Mental health of student athletes remains a balancing act between school and sports


Jonah Levy

Isabela Vieira next to the bulldog statue outside of the Sherrill Center.

Jonah Levy, [email protected], Contributor

For some UNC Asheville student athletes, balancing school and sports might be easy and advantageous to their college life, but others endure more stress and anxiety.

According to Max Weissman, a local psychotherapist in Asheville, playing sports or being active can help moderate stress, improve your overall mood and fight addiction and depression.

“Exercising decreases cortisol levels, which is the hormone that is tied to stress, but exercising also gives us a sacred time for self-care. I believe exercise is extremely helpful for managing stress, managing the pressure of life and also helping our body feel good, which helps our minds feel good,” Weissman said.

Sports can sometimes cause even more stress and depression depending on how participating in these kinds of activities affects you, he said.

“The biggest reason I meet with student athletes is stress and anxiety,” Weissman said. “When a client is under high amounts of stress or anxiety, generally their sleeping decreases, they start eating poorly and they stop exercising as much.”

According to Weissman, familial pressure, relationships, the idea of being stressed and feeling exhausted physically and mentally all contribute to why some student athletes struggle more than others.

Laura Jones, Ph.D., coordinator for mental health services at UNCA, created the “Be Bulldog Brave” program at the school where student athletes, coaches and administrators would be educated, consulted and treated in mental health.

“The mission of the program, and the mission of athletics overall, is to really build, create and support an environment that is both supportive of mental health struggles as well as encouraging individuals to reach out for support when they need it,” Jones said.

For student athletes to have a mental health program, Jones needed to make sure the coaches and administrators were prepared.

“I started creating training sessions for coaches and administrators so they can better understand the mental health needs of athletes,” Jones said. “From my perspective, we can do all the work in the world with the athletes and provide as much education as possible, but if they are going back into a system that doesn’t understand or support those needs, it makes it really difficult to create change.”

While any college student can struggle with mental health issues, Jones discovered rather quickly that student athletes face unique pressure associated with competing in sports.

“For student athletes, their time is extraordinarily limited and they’re constantly having to navigate time pressures,” Jones said. “The pressures are consistent, what those look like and where they come from is always different, but it’s rare to have a student athlete who doesn’t feel pressure in one way or another.”

The program offers Bulldog student athletes options in terms of receiving any kind of mental health care they need, like having individual meetings with athletes and coaches to coordinate mental health care and/or sport psychology services, consultations with coaches on team dynamics or individual athlete concerns and constant mental health assessments of student-athletes.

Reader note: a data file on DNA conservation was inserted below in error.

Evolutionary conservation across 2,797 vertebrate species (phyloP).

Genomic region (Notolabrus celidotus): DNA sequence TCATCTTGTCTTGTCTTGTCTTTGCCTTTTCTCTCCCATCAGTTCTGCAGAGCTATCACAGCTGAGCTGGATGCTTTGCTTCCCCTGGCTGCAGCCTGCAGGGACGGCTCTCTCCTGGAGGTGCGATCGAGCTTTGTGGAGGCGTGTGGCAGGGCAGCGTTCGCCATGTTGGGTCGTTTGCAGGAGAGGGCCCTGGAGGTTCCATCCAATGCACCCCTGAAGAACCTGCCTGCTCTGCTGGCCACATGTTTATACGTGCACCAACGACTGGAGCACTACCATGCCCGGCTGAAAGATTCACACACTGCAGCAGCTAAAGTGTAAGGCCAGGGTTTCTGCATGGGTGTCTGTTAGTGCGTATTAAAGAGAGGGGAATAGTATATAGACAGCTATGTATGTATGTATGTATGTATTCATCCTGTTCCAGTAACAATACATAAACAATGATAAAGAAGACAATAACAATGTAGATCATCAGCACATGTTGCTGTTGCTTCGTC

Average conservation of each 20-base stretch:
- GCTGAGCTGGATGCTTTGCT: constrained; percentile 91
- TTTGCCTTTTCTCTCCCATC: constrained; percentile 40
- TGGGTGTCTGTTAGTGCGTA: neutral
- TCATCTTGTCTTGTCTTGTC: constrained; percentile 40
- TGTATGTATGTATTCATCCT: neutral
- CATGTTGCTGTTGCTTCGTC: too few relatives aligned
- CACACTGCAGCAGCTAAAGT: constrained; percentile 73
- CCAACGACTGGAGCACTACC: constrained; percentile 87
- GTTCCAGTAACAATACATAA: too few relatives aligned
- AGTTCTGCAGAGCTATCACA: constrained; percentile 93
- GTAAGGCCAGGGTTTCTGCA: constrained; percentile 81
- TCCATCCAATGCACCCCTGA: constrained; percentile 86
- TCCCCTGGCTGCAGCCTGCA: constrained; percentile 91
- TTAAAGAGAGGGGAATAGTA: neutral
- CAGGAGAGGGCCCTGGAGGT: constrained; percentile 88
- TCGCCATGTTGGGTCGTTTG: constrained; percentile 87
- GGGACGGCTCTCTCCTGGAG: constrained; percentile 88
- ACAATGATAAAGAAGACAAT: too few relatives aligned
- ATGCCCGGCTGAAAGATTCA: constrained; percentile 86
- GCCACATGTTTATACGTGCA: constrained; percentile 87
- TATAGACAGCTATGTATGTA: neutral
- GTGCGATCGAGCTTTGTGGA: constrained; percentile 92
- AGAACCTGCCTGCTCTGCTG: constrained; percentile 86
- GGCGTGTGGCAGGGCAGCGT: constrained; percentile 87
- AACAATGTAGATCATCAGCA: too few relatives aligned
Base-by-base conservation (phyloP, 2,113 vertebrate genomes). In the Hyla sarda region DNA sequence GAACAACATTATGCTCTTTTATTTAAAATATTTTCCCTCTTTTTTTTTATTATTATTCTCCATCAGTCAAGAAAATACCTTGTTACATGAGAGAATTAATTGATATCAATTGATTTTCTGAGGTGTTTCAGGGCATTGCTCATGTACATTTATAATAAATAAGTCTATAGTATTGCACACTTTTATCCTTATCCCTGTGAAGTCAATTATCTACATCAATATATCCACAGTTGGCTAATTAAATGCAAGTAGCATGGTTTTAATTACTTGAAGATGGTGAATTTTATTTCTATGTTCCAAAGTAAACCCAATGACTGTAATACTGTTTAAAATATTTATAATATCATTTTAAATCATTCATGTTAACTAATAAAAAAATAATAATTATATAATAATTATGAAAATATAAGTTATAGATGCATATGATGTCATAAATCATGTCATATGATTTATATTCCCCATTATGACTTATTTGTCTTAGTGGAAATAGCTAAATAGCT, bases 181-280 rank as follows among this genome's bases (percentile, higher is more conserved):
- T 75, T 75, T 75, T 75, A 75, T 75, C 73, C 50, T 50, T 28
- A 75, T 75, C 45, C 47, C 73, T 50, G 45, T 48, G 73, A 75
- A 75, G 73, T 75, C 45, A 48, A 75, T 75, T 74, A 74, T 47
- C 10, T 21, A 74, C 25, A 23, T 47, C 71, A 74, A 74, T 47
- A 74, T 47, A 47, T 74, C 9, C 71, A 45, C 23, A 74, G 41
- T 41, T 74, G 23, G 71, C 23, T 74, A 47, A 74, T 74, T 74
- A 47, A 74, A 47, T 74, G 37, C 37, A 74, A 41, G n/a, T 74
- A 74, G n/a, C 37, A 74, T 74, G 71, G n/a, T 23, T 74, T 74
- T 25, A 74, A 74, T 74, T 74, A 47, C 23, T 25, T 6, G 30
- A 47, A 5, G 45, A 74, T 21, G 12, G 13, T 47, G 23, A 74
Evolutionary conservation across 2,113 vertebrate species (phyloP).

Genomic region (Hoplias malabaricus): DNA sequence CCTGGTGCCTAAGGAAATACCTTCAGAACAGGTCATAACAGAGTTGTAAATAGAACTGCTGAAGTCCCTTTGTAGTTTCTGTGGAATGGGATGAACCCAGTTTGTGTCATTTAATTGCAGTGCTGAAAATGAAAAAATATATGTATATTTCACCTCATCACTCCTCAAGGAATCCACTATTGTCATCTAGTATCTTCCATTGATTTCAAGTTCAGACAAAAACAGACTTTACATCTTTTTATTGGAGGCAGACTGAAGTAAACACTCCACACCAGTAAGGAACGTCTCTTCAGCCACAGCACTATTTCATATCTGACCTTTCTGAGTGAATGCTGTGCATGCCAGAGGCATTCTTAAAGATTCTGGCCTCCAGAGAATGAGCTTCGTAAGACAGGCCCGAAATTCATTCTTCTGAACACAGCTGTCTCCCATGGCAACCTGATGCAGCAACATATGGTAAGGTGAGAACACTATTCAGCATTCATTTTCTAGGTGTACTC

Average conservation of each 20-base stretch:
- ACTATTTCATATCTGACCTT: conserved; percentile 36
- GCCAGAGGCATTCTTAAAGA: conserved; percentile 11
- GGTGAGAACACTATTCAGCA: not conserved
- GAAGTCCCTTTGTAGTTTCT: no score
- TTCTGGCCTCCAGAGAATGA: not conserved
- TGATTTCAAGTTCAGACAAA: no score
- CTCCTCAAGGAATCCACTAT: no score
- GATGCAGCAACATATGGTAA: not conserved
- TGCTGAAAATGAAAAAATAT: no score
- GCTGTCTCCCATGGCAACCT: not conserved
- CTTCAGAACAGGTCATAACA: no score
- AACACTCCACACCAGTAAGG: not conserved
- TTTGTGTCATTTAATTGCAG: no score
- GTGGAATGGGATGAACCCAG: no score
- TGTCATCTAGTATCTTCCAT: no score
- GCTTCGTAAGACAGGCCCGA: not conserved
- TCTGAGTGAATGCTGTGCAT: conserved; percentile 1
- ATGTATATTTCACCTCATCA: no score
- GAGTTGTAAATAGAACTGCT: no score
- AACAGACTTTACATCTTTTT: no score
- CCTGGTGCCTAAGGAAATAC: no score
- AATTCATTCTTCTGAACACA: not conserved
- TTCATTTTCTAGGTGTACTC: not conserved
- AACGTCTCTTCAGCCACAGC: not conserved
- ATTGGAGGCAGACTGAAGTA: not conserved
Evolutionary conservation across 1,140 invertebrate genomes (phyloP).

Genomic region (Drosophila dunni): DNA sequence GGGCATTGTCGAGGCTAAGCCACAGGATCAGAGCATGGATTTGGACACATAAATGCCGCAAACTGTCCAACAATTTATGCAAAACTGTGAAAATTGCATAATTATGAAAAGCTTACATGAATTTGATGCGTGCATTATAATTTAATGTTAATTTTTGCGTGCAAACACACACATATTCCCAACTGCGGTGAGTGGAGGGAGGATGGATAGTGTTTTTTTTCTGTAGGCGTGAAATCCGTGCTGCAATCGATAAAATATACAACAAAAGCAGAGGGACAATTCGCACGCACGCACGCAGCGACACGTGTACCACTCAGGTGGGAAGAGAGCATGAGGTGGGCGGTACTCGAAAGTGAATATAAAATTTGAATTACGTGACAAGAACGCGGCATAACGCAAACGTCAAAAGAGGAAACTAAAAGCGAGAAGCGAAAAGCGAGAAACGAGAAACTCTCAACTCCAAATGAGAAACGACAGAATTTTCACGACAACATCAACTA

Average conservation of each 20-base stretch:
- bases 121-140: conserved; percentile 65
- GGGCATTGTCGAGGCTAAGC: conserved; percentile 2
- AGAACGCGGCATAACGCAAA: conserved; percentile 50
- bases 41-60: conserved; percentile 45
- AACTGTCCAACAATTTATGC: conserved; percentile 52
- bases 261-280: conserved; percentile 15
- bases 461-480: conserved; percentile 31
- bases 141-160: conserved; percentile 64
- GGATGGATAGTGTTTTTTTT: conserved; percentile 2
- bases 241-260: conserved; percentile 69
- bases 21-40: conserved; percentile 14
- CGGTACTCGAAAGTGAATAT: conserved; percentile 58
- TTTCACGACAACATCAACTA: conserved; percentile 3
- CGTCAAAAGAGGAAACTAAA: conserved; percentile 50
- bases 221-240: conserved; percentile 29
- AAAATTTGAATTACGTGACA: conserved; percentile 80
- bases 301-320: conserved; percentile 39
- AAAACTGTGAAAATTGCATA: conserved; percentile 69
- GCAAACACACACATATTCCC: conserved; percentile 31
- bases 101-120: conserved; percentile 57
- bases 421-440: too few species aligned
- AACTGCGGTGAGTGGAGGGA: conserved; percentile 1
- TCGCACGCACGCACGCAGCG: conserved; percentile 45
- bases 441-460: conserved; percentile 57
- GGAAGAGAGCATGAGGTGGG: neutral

“Some people might say it’s hard to keep up with assignments and other class work when you have to practice a sport every day, but for me it just made me better at keeping up with my work and staying on top of the schedule,” said Isabela Vieira, a 21-year-old UNCA student and member of the swim team.

She said some student athletes say having friends can make all the difference when it comes to adjusting to college life.

“Especially when coming into college, it might be hard at first to make new connections, but being a part of a sports team automatically gives you a lot of people to connect with and to get to know,” Vieira said.

There are also ways to help student athletes handle the stress of attending college classes and participating in collegiate athletics.

“We have an academic adviser just like the other students, but we also have an assistant athletics director for student athlete success who helps us,” Vieira said. “She is always available to help with balancing school and swimming, and she makes sure we have an appropriate schedule with no conflicts between classes and practice times.”

Stress and anxiety can cause a small number of student athletes to drop out before graduation, but the number of students dropping out gets smaller every year.

According to the National Collegiate Athletic Association, overall Division I student athletes’ graduation rates are at or near their highest-ever levels. From 2018 to 2021, the graduation success rate is 85% for men and 94% for women, for an average of 89% overall.

“About 1-in-4 to 1-in-5 people in the general population will struggle with mental health at some point in their lives, with D1 and elite athletes, that number is closer to 1-in-3,” Jones said.

For UNCA, the average grade-point average for student athletes during the 2021-2022 school year was 3.206, according to the UNCA annual athletics report.

“We are teaching the students that vulnerability is a part of strength and not the antithesis of strength,” Jones said.

The “Be Bulldog Brave” program’s website can be found at